Try to think of a goofier monster than Bigfoot. I dare you. Despite being a mysterious, enigmatic cryptid, a creature that could possibly really exist somewhere out there in the forests of the American Pacific northwest, it’s been pretty much rendered a hokey joke by pop culture. The name Sasquatch doesn’t so much conjure the image of an elusive, majestic mythological beast so much as it does Jack Link’s Beef Jerky.
Bigfoot’s history on film is surprisingly sparse. I always found it odd that cryptids like Nessie and El Chupacabra didn’t have more screen presence over the years, even deep in the annals of schlocky B-movie fodder. And, frankly, Bigfoot seems more marketable than any of them. A large, powerful, ape-like animal, hidden deep within the forest, just waiting for unsuspecting campers to wander into their territory. Nessie would be budget restrictive and the Chupacabra has an ethnic twinge to it the mainstream horror has been largely hesitant to really embrace, but Bigfoot? Slap a gorilla suit on an intern and call it a day, you’ve got yourself a horror movie.
And yet, with the exception of the criminally-underrated Legend of Boggy Creek, released in 1972, Bigfoot has been largely absent from the horror genre in any meaningful way. Sure, there’s been some low-budget attempts to cash in on the hairy beast, but they’ve been mostly beyond terrible, and aren’t worth mentioning beyond anything in passing. And even outside of horror, Bigfoot has mostly just been played for one-scene gags, particularly in comedies like A Goofy Movie and Tenacious D and the Pick of Destiny (where he sings a duet with Jack Black, which is as magical as it sounds).
The only real mainstream Bigfoot film that gained any sort of publicity or attention in pop culture was the 1987 John Lithgow comedy vehicle Harry and the Hendersons, which, critics be damned, is actually pretty fantastic. In a cheesy, 80s sort of way.
But if you wanted your Bigfoot fix to be a little more intense, you would’ve been mostly out of luck until 2013, with the indie release of found-footage horror flick Willow Creek. Directed by comedian Bobcat Goldthwait, of all people, Willow Creek is the Bigfoot-themed thrill ride that we should have gotten decades ago.
Shot for a relatively low budget, which, per usual, means it’s a found-footage flick, Willow Creek follows a young couple as they venture out into the woods Northern California with the hopes of catching the shy, evasive creature on film. Along they way, they encounter the usual host of horror-movie harbingers of doom, warning them not to go into the woods and that a terrible fate awaits them. This being a horror movie, of course, they completely ignore the concerned locals, and hike deep out in the middle of the woods.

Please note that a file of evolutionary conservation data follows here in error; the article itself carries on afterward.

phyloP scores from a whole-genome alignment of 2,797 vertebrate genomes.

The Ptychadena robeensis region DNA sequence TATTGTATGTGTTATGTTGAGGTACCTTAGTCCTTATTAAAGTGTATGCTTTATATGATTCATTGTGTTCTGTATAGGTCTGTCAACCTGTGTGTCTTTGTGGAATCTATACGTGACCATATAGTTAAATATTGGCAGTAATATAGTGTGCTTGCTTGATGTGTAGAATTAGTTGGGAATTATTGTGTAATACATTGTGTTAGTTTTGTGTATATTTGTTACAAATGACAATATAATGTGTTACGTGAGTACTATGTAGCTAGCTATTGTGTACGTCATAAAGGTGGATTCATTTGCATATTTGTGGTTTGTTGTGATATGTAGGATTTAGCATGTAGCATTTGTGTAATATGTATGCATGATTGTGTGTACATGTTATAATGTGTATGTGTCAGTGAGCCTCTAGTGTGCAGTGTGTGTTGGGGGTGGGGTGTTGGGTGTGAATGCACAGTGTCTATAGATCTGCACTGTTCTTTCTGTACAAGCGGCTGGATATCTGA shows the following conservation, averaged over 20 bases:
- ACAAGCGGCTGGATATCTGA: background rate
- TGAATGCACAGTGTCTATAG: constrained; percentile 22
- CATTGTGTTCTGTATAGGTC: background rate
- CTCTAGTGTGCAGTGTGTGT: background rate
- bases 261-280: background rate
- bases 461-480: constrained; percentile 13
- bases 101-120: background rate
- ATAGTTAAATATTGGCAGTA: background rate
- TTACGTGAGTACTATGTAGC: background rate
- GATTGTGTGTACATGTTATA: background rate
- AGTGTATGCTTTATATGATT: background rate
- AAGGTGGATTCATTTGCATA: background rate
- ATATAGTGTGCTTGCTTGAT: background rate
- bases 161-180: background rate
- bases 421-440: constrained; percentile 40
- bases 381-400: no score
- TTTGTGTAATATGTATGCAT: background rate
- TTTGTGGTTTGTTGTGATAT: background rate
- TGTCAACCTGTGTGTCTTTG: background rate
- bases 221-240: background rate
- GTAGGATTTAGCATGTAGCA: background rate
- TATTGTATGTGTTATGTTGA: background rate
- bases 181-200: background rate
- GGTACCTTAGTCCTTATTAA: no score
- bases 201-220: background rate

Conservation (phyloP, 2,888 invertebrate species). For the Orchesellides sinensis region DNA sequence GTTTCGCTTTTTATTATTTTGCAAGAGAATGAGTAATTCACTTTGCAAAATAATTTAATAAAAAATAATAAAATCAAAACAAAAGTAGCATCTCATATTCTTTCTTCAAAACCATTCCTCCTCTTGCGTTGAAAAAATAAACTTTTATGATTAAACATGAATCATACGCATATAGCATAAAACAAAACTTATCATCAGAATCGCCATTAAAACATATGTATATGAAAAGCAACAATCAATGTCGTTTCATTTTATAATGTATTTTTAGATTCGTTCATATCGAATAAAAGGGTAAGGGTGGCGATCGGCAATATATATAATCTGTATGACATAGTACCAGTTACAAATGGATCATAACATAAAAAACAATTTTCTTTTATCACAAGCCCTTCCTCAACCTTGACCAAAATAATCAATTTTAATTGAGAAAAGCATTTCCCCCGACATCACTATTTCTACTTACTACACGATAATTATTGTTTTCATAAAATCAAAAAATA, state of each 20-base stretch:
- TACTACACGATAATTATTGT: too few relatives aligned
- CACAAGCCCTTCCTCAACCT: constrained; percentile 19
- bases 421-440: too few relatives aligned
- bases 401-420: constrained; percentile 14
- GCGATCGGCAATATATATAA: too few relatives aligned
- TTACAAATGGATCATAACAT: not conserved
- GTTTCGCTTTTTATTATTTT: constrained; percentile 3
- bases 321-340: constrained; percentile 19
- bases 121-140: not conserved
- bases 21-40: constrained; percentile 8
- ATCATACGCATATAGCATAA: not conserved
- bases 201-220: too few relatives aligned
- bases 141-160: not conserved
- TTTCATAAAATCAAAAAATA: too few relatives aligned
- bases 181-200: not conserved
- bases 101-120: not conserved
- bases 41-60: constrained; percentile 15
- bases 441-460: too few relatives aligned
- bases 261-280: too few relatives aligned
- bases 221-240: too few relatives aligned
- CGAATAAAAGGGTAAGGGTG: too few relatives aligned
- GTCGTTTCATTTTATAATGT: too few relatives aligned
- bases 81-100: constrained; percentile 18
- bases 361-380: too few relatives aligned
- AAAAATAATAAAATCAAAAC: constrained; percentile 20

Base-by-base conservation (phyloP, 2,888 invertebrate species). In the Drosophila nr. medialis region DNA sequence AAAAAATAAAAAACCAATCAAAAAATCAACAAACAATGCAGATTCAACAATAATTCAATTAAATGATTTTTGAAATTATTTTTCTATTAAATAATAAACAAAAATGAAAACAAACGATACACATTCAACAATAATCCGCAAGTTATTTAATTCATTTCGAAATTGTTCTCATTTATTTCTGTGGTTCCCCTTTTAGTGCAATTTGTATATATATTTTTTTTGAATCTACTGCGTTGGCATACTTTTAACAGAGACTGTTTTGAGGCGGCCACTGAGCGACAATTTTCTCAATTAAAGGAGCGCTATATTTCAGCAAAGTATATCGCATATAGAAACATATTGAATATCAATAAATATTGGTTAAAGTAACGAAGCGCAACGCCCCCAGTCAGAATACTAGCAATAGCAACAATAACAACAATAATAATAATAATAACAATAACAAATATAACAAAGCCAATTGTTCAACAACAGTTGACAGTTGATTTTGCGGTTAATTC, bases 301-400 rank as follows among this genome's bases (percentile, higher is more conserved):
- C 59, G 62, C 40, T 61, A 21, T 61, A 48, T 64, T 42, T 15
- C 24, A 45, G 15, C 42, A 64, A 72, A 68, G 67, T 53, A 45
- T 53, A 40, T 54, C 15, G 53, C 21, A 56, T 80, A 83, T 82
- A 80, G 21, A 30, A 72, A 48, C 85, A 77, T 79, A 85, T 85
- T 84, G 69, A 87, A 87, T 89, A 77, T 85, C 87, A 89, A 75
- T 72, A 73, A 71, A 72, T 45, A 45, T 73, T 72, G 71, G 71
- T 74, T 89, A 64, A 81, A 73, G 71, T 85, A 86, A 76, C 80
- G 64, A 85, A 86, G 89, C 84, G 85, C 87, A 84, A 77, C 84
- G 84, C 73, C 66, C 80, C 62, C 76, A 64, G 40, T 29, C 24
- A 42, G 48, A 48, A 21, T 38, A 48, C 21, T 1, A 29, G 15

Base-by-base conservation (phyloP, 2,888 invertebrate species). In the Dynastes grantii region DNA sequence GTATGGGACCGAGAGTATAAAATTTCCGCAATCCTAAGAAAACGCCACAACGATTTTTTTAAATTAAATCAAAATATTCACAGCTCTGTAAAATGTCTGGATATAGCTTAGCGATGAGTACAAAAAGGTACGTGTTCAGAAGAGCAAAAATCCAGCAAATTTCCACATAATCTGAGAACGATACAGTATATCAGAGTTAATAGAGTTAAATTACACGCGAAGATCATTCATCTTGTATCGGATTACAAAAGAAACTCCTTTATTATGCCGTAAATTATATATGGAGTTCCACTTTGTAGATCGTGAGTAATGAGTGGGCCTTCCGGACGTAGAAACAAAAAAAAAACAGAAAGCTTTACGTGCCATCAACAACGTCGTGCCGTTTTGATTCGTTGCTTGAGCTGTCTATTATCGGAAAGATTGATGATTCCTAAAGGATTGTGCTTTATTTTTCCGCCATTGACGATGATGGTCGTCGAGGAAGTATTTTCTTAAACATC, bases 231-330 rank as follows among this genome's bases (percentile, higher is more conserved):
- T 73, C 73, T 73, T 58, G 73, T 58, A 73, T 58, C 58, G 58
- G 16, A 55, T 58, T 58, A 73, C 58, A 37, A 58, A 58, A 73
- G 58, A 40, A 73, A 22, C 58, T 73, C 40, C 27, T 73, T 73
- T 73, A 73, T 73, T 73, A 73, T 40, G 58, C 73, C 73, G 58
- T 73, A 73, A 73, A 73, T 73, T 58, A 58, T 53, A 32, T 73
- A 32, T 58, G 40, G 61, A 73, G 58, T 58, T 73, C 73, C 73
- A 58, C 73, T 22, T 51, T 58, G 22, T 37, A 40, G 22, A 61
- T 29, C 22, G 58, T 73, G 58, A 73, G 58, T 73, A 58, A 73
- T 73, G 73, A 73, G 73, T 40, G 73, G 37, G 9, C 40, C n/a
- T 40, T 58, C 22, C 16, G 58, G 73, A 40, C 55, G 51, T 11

From here on, the film takes obvious inspirations from The Blair Witch Project as the couple experiences the most terrifying night of their lives. Bigfoot is indeed living in these woods, and he doesn’t seem too keen on trespassers. And he may also be interested in something far more depraved and sinister than just ransacking their tent and making horrific noises in the dead of night.
I won’t spoil anything, but Willow Creek is one of the most effective, economic horror films I’ve seen released independently in quite some time. Like Blair Witch before it, its low-budget forces it to be inventively conservative with its scares, leading to a less-is-more experience more akin to something like Jaws than the straight-forward monster movie than its premise would initially suggest. It wisely focuses more on the reactions that its characters have towards the terrible things that await outside their tent, rather than the horrors themselves, allowing the audience to fill in the gaps with their own imagination. And that age-old lesson in horror rings just as true as ever: Things are always infinitely scarier in your mind than they can ever be on screen, and a clever filmmaker can capitalize on that to great effect.
Willow Creek is more than just tense and scary, however. As you might expect from Goldthwait, if also features a lively veneer of humor as well. It never ventures too close to being an all-out comedy, but there’s enough sharp wit and nervous laughter to more than balance out the intensity and suspense. The best horror films use horror as an accessory, not a crutch, and Willow Creek does an admirable job at sticking to that credo.
The effectiveness of the humor, as well as the scares, owes as much to the chemistry of the two leads as it does Golsthwait’s direction and writing. Relative unknowns Alexie Gilmore and Bryce Johnson bring an authentic charm and sincerity to their characters, which not only helps to inject some much-needed levity to counterbalance all the film’s atmospheric dread, but also simultaneously elevate and ground a lot of moments that may have otherwise been corny or overly-saccharine.
And despite being a movie about a Sasquatch, make no mistake: This isn’t some friendly wooden critter here to sell dried meat products or sing musical numbers. He’s a savage monster, driven by instinct, and only wants what any animals wants. I won’t go into the specifics of what that means exactly, but don’t expect a happy ending here. Thing’s get dark.
Since Willow Creek was released nearly a decade ago, there hasn’t exactly been a sharp rise in the beast’s media appearances, so I have to imagine that this is likely going to be a largely one-and-done novelty. But even if that’s the case, Bigfoot could do far, far worse for a star horror outing. And maybe it’s for the best that his usage in film is as sparse as his real-life sightings. If this is the best we’re ever going to get, then that just helps even more to cement Willow Creek as the rare gem that it is.
Let me know if you’ve seen it! And if there’s some other Bigfoot-themed horror media that I’m tragically overlooking, please tell me. I want to see it all.